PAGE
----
Thrashing Wheat
Cranfills Gap

Bosque Co., Texas

Thrashing wheat near  Cranfills Gap, Texas about 1949
photo Violet Christenson  c1949

At one time thrashing wheat or sorgum was done like a "thrashing bee".  Groups of farmers would come together to bring in the grain after it had been cut and bundled into shocks.   The shocks would be picked up by wagons, in earlier years drawn by horses, but by the 1940's by gasoline powered tractors.   These tractors also took the place of the steam engines that ran the thrashing machines by a 20 foot in diameter belt.   The grain shocks would be off-loaded into the thrashing machines.   The grain would be separated from the chaf by vibration and settle into a conveying system that could be caught in gunny sacks for later transportation to the barn and later sale for grinding into wheat flour.

My Dad on wagon tossing shocks of wheat into the thrasher.
photo Violet Christenson  c1949



The chaf would be blown out a large tube at the other end of the machine into a huge hay stack for cattle feed.  The cows would eventually make tunnels into the stack where they could keep cool and eat to their hearts content.   As kids we would play in these tunnels.  They would eventually collapse as they ate away more and more material.

Even though my grandfather, Pete Christenson, had owned a couple of thrashing machines during the 1920s they eventually became used up and he also joined the cooperative spirit of the times.  The farmer typically would rent the machine and a few hands but most of the help was provided by friends, neighbors and relatives. Frequently there would be 20 to 30 men and about 5 to 7 women at these "thrashing bees".   They would range in age from 12 to 70 years of age.   It mostly depended on the person's own health  and physical strength but the young were urged to join in and do what they could.  They knew that next year the young men would be stronger.  The men would work the fields and the women would cook the food.  The day would start before sun up and a break would be taken during the heat of the day about 2 to 3 o'clock. Work would stop at dusk or when dampness made the grain too tough to thrash.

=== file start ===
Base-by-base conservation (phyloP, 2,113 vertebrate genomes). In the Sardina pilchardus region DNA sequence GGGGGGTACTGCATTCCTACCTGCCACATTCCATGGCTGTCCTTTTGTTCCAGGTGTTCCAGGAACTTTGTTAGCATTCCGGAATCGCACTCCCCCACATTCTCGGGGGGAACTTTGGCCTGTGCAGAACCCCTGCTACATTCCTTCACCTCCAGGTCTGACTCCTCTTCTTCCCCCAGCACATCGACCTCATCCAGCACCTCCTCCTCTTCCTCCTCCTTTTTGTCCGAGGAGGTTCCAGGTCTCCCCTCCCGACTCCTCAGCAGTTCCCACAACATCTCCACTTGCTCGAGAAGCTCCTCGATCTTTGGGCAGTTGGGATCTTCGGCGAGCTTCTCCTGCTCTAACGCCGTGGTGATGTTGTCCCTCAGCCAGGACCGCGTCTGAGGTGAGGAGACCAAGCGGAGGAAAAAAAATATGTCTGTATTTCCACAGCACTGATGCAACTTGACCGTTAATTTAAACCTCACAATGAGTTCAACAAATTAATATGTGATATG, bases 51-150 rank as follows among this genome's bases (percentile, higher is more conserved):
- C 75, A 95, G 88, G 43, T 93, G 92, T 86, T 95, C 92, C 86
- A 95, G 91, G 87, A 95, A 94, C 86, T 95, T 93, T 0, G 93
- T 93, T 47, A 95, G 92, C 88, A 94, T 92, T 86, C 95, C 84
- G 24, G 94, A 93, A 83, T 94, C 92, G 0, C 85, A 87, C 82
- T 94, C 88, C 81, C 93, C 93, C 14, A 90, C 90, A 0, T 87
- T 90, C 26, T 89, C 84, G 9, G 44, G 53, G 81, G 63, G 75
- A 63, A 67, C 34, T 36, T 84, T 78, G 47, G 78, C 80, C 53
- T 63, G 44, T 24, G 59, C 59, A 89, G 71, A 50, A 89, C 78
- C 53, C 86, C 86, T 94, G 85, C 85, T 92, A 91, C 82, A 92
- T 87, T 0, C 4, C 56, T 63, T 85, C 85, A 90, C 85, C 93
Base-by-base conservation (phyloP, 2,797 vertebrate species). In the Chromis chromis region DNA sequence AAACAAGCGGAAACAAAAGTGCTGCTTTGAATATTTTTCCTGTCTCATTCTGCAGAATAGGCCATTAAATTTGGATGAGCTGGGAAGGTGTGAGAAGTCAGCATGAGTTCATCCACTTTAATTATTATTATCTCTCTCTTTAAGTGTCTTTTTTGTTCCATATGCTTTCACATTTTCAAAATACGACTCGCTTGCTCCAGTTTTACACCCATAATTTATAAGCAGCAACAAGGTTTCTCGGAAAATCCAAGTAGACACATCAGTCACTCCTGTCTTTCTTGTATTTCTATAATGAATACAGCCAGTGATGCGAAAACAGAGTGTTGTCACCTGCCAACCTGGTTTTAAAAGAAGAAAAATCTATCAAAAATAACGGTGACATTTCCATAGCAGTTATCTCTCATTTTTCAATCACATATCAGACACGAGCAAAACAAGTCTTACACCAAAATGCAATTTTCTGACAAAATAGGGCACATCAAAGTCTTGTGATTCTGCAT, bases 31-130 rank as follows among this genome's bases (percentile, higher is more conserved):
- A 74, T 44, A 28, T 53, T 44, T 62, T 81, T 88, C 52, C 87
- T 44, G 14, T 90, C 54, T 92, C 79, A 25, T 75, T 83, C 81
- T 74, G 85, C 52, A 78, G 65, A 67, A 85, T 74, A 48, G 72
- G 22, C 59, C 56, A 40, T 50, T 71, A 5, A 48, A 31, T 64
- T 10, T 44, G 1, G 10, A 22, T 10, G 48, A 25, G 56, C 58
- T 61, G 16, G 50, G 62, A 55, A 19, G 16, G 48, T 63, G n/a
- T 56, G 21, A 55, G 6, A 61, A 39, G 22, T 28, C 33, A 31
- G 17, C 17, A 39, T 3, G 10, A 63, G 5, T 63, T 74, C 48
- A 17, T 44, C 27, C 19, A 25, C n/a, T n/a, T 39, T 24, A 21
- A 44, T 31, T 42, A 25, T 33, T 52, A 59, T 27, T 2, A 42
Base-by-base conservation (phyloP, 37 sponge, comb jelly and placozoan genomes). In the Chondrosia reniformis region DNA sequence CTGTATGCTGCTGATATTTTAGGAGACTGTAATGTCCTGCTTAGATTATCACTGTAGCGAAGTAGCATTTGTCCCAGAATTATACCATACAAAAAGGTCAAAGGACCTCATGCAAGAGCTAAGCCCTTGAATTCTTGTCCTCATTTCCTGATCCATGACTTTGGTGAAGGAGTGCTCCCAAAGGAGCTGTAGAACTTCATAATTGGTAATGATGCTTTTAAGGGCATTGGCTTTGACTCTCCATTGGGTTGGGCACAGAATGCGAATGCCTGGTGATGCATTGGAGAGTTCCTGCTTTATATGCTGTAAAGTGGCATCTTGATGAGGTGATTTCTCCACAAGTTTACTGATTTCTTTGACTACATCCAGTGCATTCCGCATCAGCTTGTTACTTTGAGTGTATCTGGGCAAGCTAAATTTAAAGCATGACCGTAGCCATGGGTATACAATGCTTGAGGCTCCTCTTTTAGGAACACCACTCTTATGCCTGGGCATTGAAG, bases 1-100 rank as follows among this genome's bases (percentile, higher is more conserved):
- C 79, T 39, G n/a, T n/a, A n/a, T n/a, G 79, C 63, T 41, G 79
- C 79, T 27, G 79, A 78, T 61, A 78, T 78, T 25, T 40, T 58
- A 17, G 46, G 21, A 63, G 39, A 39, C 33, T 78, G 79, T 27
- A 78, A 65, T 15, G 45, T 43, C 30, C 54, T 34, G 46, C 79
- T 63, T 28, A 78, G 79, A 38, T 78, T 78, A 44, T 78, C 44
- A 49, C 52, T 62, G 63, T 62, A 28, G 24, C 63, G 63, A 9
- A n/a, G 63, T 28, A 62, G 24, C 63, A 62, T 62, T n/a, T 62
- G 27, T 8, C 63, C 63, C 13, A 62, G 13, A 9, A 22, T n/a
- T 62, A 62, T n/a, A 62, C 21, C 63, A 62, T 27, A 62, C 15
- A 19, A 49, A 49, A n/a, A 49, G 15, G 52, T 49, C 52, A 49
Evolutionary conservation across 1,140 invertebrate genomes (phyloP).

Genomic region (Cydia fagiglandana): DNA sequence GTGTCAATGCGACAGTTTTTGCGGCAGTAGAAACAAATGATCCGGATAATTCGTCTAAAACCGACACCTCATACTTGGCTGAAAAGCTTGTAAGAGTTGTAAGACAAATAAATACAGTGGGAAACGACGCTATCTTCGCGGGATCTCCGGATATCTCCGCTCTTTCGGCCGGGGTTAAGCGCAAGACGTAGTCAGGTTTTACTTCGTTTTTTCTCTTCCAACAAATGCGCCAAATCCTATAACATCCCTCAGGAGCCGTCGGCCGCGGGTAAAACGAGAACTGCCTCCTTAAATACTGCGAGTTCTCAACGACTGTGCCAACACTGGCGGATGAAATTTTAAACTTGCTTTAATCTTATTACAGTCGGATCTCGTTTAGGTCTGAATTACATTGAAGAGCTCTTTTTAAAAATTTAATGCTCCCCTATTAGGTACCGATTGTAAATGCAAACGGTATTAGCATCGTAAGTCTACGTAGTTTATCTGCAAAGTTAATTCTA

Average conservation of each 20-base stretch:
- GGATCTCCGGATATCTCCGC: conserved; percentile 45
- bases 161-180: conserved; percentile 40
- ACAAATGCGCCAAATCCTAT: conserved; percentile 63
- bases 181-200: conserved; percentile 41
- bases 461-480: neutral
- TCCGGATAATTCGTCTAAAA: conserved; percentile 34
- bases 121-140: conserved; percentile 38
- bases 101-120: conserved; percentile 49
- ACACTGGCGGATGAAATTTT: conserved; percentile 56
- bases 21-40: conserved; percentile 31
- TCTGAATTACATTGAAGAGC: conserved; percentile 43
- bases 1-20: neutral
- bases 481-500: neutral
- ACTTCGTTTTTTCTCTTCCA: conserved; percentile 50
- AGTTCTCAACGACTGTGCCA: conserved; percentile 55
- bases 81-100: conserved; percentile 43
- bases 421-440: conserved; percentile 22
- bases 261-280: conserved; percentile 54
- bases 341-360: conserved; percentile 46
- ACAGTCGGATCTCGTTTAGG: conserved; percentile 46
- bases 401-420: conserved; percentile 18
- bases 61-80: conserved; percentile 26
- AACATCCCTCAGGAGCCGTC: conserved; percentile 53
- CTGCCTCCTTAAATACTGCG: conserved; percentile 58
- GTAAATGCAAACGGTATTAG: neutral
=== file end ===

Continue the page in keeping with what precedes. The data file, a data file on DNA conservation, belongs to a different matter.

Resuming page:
Late afternoon snack under a cedar tree.  photo Violet Christenson  c1949

Meals were served five times a day during the thrashing season so the women were kept very busy providing food for the hungry workers.   Some of the women would be hired to follow the crews from one farm to another.   My aunts Cora  and Edith Johnson did this when they were younger but  later only got involved when the thrasher went to one of the family members farms.  All the associated kin would pitch in and help to get the crops in before the rains fell.   One other thing they had to watch for was sleeping rattlesnakes in the shocks of wheat.  If they weren't careful one could be picked up  and thrown onto the wagon with a unsuspecting stacker.   This could spell disaster.

      Grandpa Christenson and my cousin, Darrel Reesing, sacking.



Rock Church || Cranfills Gap, Texas || Cranfills Gap Slide Show (allow time to load)

Pete Christenson || Johnson/Rohne/Christenson photo map
Egeberg/Johnson lineage map || Johnson Family Index

Elroy's Family Index || Ancestor Chart #1


All information and photos included within these pages was developed by the help of hundreds of researchers. The information here is for the express purpose of personal genealogical research and is freely offered as long as this site is listed as a source. It may not be included or used for any commercial purpose or included in any commercial site without the express permission of Elroy Christenson. Copyright Elroy Christenson 1998-2010.

web pages created by Elroy Christenson- - last updated 8/10/10